Below is a copy of our letter, sent to the Chief Executive (David Abraham) and Commissioning Editors:
We are a group of
professionals who are pro-sex education and accessible sexual and reproductive healthcare. We believe in accurate and open discussions about relationships and sex, and feel television can be an effective and powerful medium for sex education programmes
that are entertaining as well as informative.
For the past decade Channel 4 has been making programmes addressing sex and relationships issues for teens and adults including: The Sex Inspectors (2004), Orgasmatron/Body Shock
(2005), The Dark Side of Modern Love (2005), Am I A Sex Addict (2007), The Sex Education Sho w (2008-present), and most recently The Joy of Teen Sex . This clearly demonstrates a commitment on behalf of the Channel which
we feel is important given how little coverage these topics receive.
While these programmes may have attracted high viewing figures, they have been criticised by therapists, healthcare providers, and educators for
portraying inaccurate or outdated and misleading representations of sex education, healthcare, clinical treatments and therapies.
Many of us have been approached to participate on these programmes, or publicise them to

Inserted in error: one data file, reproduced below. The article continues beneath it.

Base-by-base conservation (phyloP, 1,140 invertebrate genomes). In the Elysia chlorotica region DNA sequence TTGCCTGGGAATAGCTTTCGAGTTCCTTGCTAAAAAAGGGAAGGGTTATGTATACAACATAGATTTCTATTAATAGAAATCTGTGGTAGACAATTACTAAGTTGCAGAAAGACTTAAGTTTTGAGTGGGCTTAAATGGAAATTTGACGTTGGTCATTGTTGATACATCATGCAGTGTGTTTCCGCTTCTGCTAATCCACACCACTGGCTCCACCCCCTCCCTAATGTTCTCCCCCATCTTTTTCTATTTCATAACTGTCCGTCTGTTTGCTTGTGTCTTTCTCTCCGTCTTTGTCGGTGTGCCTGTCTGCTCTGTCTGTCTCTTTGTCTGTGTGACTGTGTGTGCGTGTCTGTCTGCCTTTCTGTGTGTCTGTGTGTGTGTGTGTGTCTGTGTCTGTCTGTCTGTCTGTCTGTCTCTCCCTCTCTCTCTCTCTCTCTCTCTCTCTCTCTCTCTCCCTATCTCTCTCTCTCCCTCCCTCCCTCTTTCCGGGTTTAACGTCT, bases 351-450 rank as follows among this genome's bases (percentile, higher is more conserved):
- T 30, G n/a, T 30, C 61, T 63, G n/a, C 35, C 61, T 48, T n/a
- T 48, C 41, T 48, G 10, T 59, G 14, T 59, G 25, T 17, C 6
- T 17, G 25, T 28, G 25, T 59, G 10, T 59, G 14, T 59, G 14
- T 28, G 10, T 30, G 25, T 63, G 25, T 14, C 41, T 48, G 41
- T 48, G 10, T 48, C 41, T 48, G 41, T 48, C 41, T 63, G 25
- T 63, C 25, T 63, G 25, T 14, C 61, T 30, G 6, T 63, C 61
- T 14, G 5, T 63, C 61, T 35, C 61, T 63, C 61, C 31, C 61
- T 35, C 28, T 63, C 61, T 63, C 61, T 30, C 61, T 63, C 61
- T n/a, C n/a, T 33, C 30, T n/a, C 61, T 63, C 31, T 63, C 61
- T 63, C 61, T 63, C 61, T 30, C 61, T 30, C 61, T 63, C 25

our colleagues/clients. We have repeatedly shared our worries about the direction programmes appear to be taking, although have had little success in having those concerns heard.
The recent series The Joy of Teen Sex
has been even more problematic than previous similar shows, raising complaint and concern from sexual and reproductive healthcare staff, sex educators, youth workers, sex researchers, parents and young people. In particular they have been worried by:
the range of topics covered, which may not be representative of the needs/questions teens may have
some of the skills and qualifications of the professionals used in the programme
the advice given to programme participants which left little room for exploration, choice, and the right to refuse sexual activity that doesn't appeal to them
factually incorrect information, and frequently used unreliable statistics to back up points made. For example the inaccurate claim made at the start of each programme that the average teen has had three sexual partners by the time they reach 16. In fact
reputable research finds most teens have not had intercourse before they are 16.(1).